What Does a Course of Action to Combat the Risk of Legionella Involve?

Due to the very seasonal nature of some recreational pursuits, a number of sports and leisure facilities tend to experience greater use at different times of the calendar year; and as a result of this, will see periods of low water usage. If and when this situation arises, with it is the increased threat associated with legionella growth and subsequent bacterial proliferation within a water storage system. Golf course can fall into this category, for the simple reason that they are enjoyed by more people more often during the spring and summer months, than they are in autumn and more especially, winter.

And more pivotally when discussing the hypothetic presence of bacteria lying dormant in less frequently used water stores, during summer temperatures the need for irrigation of dried out courses is far greater than during the damper autumn and winter months. So there’s a fair chance that less water reserves are plundered on a routine basis to keep the golf course in good shape; the upshot of which might see water reserves untapped and moreover, internal systems, pipework and general water-carrying infrastructure flushed out in fewer instances. Conversely however, more extreme temperate fluctuations during the traditionally hot months could see the stored water temperatures enter the acknowledged danger zone (between 20-45°C and where nutrients are available). Below 20°C and the bacteria remains dormant, while should temperatures exceed 60°C then the bacteria won’t survive.

Therefore, What Does a Course of Action Look Like?

Addressing the key issues surrounding the control of legionella from golf course perspectives, and both preventative and management measures mirror the policies identified for other buildings and grounds. In as much as they should always include removing dead legs and dead ends, while ensuring elevated temperatures in the hot-water system (as touched on above), together with the periodic disinfection and permanent chlorination of the cold-water system. All of which are instructions which form the backbone (and immediate legacy) of a thorough legionella risk assessment, undertaken by water treatment specialists.

Focusing implicitly on legionella control in golf course management, and those employees responsible for the on-going maintenance must strictly adhere to the following codes of conduct;

  • Arranging/overseeing a risk assessment, and thereafter implementing an appropriate programme for controlling Legionella. This should envelope all water uses at the club (including irrigation and club house facilities).
  • Appoint a ‘Responsible Person’ who is competent enough (and is in possession of sufficient authority and knowledge of the installation) to help instigate the measures needed to comply with the letter of the law.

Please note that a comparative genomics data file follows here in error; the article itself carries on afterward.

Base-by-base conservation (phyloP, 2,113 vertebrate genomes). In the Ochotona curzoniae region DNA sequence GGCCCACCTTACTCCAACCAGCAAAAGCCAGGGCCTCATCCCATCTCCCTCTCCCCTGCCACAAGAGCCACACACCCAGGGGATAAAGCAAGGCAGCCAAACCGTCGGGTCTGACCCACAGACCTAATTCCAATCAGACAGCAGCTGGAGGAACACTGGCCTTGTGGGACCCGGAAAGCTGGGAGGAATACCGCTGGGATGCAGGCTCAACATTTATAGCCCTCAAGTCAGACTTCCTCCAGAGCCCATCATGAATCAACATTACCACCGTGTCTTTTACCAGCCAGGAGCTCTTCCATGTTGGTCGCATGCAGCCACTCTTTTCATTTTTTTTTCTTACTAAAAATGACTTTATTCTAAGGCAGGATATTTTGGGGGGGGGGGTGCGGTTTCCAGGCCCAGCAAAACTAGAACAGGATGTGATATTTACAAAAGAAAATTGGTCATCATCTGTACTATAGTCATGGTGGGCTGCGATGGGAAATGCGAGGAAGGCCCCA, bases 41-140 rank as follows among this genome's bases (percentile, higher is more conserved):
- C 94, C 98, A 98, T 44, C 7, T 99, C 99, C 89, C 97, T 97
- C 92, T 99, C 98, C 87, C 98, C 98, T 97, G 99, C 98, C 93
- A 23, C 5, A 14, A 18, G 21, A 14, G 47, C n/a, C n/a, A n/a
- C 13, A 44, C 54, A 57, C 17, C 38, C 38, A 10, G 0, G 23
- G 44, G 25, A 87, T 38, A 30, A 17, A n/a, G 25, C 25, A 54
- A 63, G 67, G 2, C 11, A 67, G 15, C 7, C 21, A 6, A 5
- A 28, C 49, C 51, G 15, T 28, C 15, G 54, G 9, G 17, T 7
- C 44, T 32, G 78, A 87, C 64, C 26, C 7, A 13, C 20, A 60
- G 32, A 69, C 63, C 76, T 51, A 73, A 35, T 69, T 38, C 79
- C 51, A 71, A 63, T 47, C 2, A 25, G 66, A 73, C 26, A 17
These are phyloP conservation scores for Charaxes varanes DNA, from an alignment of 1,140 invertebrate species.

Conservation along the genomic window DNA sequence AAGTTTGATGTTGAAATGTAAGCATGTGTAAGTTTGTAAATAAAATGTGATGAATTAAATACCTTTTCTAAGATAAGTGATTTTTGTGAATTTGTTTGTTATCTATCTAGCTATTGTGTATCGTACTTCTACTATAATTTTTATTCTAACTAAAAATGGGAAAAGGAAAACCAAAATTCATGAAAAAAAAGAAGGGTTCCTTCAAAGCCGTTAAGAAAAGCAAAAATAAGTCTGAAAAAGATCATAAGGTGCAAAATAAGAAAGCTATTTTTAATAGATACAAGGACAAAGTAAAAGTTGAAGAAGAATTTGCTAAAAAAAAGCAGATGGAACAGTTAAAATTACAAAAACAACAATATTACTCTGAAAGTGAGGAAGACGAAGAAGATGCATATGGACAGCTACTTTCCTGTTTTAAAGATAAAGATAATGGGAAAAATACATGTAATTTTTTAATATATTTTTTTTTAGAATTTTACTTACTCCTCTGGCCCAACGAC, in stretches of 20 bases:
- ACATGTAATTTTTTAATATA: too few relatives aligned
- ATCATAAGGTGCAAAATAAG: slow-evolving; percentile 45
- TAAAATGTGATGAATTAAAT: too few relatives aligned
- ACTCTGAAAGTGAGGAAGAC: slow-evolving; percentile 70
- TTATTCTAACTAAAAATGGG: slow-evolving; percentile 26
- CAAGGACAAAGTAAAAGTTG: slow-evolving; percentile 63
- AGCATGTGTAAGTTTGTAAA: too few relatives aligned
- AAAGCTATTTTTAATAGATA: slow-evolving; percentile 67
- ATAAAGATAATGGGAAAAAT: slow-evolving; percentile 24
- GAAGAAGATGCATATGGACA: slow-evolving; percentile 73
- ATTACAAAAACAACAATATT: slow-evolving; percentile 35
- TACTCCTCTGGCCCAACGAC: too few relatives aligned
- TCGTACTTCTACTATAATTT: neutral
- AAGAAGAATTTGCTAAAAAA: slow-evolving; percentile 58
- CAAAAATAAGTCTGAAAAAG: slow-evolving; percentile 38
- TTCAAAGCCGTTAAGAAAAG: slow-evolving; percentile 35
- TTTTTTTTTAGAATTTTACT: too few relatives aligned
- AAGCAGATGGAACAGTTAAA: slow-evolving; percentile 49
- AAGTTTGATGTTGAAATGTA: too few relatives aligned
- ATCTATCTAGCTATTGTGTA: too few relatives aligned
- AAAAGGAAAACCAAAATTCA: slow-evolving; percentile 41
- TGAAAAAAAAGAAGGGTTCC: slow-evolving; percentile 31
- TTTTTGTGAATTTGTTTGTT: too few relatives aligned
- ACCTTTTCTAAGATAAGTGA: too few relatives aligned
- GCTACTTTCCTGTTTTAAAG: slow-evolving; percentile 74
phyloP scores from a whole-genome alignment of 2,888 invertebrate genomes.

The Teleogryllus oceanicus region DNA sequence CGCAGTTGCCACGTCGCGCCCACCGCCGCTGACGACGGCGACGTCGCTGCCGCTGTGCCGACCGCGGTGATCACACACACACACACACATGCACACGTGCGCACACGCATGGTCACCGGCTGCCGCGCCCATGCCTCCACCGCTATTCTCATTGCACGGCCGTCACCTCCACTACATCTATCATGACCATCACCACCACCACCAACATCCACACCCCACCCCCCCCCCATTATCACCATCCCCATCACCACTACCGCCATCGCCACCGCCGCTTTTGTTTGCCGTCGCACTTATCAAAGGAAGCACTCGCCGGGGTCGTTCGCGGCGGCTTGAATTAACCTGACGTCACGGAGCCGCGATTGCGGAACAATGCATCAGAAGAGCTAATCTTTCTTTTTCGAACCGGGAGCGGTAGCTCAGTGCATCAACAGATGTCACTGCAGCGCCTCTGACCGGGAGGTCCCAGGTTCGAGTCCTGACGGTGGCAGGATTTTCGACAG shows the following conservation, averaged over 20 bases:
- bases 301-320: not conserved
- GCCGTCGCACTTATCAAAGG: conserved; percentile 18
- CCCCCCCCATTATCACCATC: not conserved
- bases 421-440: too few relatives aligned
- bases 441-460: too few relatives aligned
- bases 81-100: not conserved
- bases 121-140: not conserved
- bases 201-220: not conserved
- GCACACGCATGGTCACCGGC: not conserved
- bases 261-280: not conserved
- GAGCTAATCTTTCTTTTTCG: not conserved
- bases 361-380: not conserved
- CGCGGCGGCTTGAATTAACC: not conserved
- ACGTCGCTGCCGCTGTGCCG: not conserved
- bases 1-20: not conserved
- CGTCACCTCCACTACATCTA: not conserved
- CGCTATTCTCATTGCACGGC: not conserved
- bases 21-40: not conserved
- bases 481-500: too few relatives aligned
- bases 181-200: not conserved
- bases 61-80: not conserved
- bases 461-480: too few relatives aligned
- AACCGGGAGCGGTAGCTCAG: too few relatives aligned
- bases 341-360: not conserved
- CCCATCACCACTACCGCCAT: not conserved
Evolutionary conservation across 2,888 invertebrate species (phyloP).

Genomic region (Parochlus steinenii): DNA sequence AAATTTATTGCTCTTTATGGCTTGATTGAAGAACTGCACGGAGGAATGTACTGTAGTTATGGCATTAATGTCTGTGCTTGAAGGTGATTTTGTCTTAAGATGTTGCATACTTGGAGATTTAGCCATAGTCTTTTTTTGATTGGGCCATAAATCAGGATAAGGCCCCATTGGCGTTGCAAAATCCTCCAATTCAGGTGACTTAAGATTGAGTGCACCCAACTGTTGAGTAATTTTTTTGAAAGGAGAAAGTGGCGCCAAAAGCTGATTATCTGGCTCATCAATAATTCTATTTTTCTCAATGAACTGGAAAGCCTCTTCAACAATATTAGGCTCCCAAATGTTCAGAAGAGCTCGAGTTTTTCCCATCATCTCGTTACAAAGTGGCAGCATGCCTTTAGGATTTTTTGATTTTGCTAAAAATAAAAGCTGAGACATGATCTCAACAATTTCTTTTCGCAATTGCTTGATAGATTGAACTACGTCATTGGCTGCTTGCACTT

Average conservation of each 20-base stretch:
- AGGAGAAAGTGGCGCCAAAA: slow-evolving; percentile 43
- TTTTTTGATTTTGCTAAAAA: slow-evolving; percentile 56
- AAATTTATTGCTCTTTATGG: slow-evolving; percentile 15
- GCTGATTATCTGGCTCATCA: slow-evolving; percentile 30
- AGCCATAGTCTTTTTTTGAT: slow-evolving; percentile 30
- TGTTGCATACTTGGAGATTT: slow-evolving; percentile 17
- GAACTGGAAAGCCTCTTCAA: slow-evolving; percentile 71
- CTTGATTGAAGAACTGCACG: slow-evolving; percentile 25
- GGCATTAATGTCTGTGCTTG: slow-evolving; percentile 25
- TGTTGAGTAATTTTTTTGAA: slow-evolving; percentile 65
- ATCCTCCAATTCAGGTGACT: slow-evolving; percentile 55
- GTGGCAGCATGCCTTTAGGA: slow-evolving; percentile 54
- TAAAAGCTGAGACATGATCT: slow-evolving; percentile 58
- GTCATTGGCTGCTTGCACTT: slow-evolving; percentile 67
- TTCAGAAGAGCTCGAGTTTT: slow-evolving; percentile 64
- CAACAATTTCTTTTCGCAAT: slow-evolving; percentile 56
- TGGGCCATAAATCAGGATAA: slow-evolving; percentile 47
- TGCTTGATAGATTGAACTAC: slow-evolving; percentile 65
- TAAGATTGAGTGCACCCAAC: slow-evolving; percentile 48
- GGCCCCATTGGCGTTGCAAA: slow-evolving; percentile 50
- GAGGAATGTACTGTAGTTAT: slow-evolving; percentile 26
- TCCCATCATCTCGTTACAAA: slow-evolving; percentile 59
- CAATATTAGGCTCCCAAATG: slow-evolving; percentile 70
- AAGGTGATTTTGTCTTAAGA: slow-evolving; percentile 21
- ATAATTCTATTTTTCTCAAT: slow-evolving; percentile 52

• Maintenance staff need to be learned in the area of control measures, as well as familiar with the mechanics and components instrumental in the undertaking of weekly/monthly tasks. They should also be well versed in identifying and reporting changes as and when they occur (for example, if water temperature differs from normal).
  • Control temperature, which is imperative when tasked with inhibiting the growth of legionella. In effect this means ensuring that both hot and cold internal water reservoirs remain hot and cold at all times (with temperatures constantly monitored in line with the risk assessment). As it may sometimes prove difficult to control temperatures in stored water - and distribution methods - in warm weather, additional controls (such as chemical dosing) may be required.
  • Keep the water in the system flowing as much as possible, with particular care taken where water is stored in large tanks; making sure that they’re not left to stagnate. By a similar token, it’s equally crucial to flush the systems out; especially when club house rooms are vacant or any part of the system is out of use for a prolonged period.
  • Periodically check both hot and cold water stored, with a keen eye on any debris or scale which might have appeared since last time it was monitored. Any build-up in tanks and/or pipework can provide a breeding ground for legionella bacteria
  • Set about removing any redundant pipework from irrigation and/or conventional hot/cold water systems.
  • Prepare a written/documented scheme of control for managing (in terms of prevention and control) the risk posed by legionella bacteria, and keep and maintain these all-important records of a monitoring regime imposed. Being mindful to include weekly/monthly flushing and temperature checks, such records details the recognised risk systems and is bespoke to an individual organisation/company
  • In addition to the above, carry out timely reviews of the initial risk assessment, especially noting/revising/amending records should any changes to the way in which the system operates be actioned.
  • With a view to confirming that microbiological control is being adhered to, legionella sampling is another series of tests which can be routinely performed to instil confidence that existing procedures and practices remain fit for purpose
  • Employees need to be brought up to speed with regards to the threat associated with legionella bacteria, and be educated as to the symptoms of Legionnaires’ disease.